, Volume 11, Issue 1, pp 71–88

The effect of homemaker's employment status on children's time allocation in single- and two-parent families

  • Rosemary J. Key
  • Margaret Mietus Sanik


This study compares the effect of homemaker's employment status on children's time allocation in single- and two-parent families. Specifically under investigation is the effect of living in a family in which the mother is employed professionally, employed non-professionally, or not employed outside the home on older child's time allocated to household work, school work, and recreation in single- and two-parent families. Age and sex of older children and constraints on their time, such as school attendance, are controlled for in the analysis. The data are from a California study. A two-step multiple regression procedure is used. The effect of homemaker's employment status on older child's time allocated to household work, school work, and recreation is not found to differ by family structure. Homemaker's employment status does not explain a significant amount of variance in older child's time allocation.

Key words

Children Homemaker's Employment Single-Parent Families Two-Parent Families 


Unable to display preview. Download preview PDF.

Unable to display preview. Download preview PDF.


  1. Bird, G. W., Bird, G. A., & Scruggs, M. (1984). Determinants of family task sharing: A study of husbands and wives.Journal of Marriage and the Family, 46 345–355.Google Scholar
  2. Buehler, C., & Hogan, M. J. (1980). Managerial behavior and stress in families headed by divorced women: A proposed framework.Family Relations, 29 525–532.Google Scholar
  3. Cherlin, A. (1981).Marriage, divorce, remarriage. Cambridge, MA: Harvard University Press.Google Scholar
  4. Cogle, F., Tasker, G., & Morton, D. (1982). Adolescent time use in household work.Adolescence, 17 451–455.Google Scholar
  5. Coser, R., & Rokoff, G. (1974). Women in the occupational world: Social disruption and conflict. In R. L. Coser (Ed.),The family, its structures and functions (pp. 490–511). New York: St. Martin's Press.Google Scholar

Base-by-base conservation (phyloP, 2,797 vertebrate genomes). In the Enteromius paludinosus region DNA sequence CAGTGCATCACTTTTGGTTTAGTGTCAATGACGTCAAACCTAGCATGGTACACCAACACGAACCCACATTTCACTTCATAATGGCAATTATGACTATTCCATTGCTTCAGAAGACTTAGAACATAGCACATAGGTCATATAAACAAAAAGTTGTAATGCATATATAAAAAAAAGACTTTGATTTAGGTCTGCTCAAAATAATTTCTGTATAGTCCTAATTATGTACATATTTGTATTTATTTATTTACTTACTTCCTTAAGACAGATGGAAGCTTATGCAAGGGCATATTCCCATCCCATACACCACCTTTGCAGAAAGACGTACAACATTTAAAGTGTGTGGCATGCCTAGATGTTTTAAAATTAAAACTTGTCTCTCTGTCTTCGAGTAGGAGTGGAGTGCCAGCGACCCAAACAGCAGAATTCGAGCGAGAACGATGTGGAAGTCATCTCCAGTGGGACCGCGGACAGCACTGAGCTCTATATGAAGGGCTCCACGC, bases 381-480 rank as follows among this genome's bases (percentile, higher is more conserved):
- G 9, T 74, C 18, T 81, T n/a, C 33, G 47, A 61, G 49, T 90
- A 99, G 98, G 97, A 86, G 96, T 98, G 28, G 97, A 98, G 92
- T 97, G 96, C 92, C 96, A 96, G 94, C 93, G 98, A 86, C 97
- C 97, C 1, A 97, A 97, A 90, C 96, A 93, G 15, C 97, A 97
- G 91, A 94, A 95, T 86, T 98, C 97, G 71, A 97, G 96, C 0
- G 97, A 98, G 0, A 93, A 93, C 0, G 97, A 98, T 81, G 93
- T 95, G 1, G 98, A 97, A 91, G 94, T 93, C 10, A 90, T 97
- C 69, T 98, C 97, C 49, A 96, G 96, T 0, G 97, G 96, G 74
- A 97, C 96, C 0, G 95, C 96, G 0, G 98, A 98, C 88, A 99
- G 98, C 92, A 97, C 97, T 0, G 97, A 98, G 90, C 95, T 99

6. Duncan, D., & Sanik, M. (1989). Time use of North American adolescents. InProceedings of the 18th Annual Conference of the Southeastern Regional Association, Family Economics-Home Management (pp. 85–94).Google Scholar
  7. Family time use: An eleven-state urban/rural comparison (Bulletin VPI-2) (1981). Blacksburg: Virginia Agricultural Experiment Station.Google Scholar
  8. Fox, K., & Nickols, S. (1983). The time crunch: Wife's employment and family work.Journal of Family Issues, 4 61–82.Google Scholar
  9. Grief, G. (1985). Children and housework in the single father family.Family Relations, 34 353–357.Google Scholar
  10. Hafstrom, J., & Schram, V. (1983). Housework time of wives: Pressure, facilitators, constraints.Home Economics Research Journal, 11 245–255.Google Scholar
  11. Hardesty, A. (1979).A comparison of male and female adolescents' time spent in household activities and family interaction. Unpublished master's thesis, Oklahoma State University, Stillwater.Google Scholar
  12. Hedges, J., & Barnett, J. (1972). Working women and the division of household tasks.Monthly Labor Review, 95(4), 9–14.Google Scholar
  13. Hiller, D., & Dyehouse, J. (1987). A case for banishing “dual-career marriages” from the research literature.Journal of Marriage and the Family, 49 787–795.Google Scholar
  14. Kanter, R. (1977).Men and women of the corporation. New York: Basic Books.Google Scholar
  15. Key, R. (1988).The structure of family goals as revealed in relationships of complementarity and substitutability in time allocation decisions. Unpublished doctoral dissertation, The Ohio State University, Columbus.Google Scholar